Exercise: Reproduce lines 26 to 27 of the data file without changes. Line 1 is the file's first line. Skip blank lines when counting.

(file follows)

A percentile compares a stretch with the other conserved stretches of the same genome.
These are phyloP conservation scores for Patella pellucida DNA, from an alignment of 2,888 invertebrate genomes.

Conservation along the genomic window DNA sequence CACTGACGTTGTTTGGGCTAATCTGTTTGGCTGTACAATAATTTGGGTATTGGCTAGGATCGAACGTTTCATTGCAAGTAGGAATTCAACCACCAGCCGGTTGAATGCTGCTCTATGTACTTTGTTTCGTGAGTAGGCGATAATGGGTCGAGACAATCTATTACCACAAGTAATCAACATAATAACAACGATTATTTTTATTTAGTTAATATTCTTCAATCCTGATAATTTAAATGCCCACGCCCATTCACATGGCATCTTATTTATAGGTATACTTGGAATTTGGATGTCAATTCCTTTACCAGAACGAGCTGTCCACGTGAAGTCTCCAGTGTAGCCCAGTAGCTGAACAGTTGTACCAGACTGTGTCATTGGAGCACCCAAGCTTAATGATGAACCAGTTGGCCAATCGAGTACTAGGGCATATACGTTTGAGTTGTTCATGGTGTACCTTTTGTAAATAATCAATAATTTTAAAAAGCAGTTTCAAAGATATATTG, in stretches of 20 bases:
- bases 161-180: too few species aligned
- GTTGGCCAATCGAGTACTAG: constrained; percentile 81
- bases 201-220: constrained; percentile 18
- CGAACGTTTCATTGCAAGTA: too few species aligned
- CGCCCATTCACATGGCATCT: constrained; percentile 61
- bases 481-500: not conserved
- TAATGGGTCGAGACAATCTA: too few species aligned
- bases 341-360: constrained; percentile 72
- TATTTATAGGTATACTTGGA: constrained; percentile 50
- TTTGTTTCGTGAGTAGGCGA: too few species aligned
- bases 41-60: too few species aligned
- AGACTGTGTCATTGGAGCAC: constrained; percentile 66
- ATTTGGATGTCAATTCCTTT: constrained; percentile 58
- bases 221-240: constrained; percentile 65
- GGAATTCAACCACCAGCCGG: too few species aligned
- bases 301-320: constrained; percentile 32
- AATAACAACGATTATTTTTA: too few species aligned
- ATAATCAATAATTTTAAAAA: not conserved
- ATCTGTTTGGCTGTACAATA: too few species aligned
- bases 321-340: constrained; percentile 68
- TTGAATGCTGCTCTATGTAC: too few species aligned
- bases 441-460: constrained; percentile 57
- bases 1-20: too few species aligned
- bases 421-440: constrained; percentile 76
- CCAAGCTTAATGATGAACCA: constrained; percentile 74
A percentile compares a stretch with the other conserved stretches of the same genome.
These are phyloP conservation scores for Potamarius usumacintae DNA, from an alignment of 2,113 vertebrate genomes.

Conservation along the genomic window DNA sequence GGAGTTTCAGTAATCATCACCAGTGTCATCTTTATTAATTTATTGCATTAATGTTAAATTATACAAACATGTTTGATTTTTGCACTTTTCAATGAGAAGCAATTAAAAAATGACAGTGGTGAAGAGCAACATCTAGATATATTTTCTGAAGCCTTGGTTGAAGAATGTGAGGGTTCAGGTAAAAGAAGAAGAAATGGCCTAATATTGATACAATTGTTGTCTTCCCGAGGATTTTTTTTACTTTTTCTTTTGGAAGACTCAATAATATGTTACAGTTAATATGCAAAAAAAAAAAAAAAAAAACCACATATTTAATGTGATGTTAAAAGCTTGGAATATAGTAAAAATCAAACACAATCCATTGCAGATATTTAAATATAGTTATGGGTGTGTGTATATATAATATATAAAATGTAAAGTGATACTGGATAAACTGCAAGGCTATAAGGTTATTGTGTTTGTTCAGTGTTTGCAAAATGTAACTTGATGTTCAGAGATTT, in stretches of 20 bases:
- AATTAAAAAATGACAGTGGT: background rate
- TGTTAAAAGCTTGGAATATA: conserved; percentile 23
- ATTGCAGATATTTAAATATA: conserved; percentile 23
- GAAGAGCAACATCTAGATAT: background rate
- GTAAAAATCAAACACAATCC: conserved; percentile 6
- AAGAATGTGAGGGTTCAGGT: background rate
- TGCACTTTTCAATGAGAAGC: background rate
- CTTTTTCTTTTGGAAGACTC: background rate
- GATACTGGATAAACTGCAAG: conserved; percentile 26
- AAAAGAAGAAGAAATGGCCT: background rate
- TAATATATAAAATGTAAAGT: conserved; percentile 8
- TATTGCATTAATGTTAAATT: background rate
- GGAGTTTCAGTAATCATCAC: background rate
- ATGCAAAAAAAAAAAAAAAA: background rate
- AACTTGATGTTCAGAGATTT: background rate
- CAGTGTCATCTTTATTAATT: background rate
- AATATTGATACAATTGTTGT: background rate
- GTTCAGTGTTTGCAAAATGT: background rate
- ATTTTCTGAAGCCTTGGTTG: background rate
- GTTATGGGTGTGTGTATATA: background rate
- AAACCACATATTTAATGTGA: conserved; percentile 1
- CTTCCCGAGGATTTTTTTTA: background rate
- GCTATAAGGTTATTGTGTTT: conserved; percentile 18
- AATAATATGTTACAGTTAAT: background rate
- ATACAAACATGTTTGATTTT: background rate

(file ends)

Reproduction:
- bases 1-20: too few species aligned
- bases 421-440: constrained; percentile 76